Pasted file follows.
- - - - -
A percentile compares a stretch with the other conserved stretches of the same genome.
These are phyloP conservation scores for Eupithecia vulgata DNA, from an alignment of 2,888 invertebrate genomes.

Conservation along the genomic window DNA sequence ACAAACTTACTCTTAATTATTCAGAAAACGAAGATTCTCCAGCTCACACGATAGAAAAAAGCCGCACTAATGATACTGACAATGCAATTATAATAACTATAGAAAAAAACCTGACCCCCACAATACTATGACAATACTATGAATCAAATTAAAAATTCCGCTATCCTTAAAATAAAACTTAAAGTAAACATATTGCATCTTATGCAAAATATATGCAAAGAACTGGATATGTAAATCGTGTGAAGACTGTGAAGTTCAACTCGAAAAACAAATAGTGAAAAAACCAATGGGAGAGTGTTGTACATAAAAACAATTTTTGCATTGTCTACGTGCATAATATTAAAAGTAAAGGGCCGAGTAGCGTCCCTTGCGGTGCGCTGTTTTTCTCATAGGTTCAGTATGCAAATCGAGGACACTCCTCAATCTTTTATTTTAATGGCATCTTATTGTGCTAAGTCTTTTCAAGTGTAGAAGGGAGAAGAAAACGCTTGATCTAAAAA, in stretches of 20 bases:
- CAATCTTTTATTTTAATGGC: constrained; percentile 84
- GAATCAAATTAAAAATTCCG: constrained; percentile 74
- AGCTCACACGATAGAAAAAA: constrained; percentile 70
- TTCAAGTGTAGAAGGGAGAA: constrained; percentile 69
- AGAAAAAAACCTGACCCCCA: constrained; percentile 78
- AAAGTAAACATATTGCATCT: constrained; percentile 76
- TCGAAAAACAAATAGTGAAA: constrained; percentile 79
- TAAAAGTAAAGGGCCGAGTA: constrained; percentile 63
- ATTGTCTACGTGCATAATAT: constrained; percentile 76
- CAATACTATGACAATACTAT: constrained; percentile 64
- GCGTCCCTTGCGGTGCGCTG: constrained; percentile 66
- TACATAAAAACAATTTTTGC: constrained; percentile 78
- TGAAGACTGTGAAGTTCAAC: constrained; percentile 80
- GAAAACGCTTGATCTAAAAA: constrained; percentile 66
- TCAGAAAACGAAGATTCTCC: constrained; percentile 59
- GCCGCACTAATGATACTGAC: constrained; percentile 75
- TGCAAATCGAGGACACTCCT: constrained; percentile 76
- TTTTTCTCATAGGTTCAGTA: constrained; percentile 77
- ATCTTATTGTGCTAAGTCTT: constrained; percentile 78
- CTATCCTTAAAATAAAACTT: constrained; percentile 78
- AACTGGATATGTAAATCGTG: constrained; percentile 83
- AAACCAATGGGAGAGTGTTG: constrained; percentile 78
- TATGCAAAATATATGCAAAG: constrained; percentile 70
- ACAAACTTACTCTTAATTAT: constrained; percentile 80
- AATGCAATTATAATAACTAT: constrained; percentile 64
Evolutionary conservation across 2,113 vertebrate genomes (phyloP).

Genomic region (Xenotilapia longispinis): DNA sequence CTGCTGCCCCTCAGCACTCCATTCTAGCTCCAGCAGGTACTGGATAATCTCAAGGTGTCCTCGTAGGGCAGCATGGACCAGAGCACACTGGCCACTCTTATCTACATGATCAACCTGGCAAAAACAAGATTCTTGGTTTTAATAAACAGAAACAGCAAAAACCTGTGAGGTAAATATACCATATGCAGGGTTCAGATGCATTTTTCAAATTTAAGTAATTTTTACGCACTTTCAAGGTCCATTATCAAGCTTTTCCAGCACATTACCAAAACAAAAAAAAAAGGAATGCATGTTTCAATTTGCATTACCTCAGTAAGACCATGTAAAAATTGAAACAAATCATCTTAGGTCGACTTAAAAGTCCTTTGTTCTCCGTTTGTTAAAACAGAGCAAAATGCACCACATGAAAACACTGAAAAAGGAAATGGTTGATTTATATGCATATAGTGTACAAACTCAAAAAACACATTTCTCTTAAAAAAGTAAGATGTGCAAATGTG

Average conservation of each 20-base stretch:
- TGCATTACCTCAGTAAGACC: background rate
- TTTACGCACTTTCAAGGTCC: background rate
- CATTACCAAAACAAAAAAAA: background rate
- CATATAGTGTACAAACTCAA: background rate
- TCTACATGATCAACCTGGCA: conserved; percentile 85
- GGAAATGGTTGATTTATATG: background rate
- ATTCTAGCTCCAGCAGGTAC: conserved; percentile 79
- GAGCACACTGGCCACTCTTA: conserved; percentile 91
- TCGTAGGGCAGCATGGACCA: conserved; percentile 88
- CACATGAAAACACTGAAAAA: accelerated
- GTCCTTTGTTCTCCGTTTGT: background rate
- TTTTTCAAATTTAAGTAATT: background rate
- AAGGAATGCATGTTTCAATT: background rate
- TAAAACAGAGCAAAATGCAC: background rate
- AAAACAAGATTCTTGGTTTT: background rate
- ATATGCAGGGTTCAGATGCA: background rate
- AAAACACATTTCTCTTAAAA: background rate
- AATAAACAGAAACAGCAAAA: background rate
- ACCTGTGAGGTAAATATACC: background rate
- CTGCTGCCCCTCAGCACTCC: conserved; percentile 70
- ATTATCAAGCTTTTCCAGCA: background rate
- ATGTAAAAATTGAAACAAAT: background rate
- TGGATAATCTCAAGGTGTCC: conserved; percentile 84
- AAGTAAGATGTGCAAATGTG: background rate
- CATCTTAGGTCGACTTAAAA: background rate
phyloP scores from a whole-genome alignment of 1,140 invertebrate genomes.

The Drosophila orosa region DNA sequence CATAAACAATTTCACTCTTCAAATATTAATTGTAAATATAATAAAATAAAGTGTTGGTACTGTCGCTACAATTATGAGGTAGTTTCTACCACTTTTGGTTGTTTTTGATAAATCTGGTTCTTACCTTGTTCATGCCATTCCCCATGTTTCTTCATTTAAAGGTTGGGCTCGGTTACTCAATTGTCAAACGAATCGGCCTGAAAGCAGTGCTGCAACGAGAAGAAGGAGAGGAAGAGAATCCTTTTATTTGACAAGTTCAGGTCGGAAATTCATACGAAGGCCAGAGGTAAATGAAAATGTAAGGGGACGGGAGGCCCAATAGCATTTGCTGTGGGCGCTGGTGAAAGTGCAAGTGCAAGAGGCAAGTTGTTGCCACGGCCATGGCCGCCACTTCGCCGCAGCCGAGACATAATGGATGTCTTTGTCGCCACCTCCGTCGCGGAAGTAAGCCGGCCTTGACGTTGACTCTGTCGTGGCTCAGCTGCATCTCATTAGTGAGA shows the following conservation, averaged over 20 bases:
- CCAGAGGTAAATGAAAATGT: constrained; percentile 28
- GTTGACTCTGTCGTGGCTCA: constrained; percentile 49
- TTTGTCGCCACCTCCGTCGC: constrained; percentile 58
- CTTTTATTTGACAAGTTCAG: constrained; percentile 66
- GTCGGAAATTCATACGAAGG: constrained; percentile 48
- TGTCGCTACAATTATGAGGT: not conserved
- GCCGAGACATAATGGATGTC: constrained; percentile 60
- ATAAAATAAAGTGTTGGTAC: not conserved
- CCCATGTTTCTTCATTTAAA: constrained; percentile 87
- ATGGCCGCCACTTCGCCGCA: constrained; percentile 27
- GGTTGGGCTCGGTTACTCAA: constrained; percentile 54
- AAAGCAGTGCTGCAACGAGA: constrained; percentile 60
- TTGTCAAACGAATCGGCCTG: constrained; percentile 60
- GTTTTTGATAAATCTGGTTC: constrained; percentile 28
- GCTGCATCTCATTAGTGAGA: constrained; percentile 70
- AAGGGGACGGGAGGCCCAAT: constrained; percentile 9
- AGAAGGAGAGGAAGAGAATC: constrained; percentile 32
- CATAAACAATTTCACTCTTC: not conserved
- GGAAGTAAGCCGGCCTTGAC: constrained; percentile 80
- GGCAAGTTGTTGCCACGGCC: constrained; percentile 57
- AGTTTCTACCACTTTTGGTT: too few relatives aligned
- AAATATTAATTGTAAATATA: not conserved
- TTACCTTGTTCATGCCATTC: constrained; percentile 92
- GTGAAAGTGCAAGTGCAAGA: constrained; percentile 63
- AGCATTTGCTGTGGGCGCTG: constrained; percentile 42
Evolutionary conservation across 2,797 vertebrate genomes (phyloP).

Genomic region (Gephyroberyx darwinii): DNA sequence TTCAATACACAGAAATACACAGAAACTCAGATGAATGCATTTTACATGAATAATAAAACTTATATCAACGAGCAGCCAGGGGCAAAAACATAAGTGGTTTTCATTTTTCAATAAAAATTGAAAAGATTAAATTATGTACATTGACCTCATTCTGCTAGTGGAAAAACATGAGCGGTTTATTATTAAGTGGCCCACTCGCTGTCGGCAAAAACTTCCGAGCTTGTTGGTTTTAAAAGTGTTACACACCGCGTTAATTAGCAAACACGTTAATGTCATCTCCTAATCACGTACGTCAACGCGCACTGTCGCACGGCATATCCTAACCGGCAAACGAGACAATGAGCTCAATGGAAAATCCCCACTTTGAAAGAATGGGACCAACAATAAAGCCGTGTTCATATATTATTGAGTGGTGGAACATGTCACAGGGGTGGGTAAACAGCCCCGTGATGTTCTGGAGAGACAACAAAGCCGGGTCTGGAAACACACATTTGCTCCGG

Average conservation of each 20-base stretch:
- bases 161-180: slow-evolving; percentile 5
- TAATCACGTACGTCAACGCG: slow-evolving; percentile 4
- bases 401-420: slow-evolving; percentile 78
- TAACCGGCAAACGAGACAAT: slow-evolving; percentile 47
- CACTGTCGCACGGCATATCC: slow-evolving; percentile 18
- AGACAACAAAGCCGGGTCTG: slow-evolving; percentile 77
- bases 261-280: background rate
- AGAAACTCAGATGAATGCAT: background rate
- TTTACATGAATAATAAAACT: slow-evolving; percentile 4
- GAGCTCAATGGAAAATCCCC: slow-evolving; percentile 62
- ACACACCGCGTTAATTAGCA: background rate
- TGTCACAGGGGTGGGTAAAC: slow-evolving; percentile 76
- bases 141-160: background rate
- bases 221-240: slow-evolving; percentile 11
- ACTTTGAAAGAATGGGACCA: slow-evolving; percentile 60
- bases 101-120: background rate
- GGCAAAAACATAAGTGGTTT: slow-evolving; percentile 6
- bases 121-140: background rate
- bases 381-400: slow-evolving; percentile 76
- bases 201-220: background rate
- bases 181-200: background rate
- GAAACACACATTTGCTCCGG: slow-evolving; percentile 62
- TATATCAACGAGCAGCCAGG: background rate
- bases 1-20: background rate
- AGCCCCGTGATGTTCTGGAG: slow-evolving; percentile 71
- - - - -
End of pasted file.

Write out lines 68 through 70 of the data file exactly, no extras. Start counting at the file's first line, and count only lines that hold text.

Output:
- ATGGCCGCCACTTCGCCGCA: constrained; percentile 27
- GGTTGGGCTCGGTTACTCAA: constrained; percentile 54
- AAAGCAGTGCTGCAACGAGA: constrained; percentile 60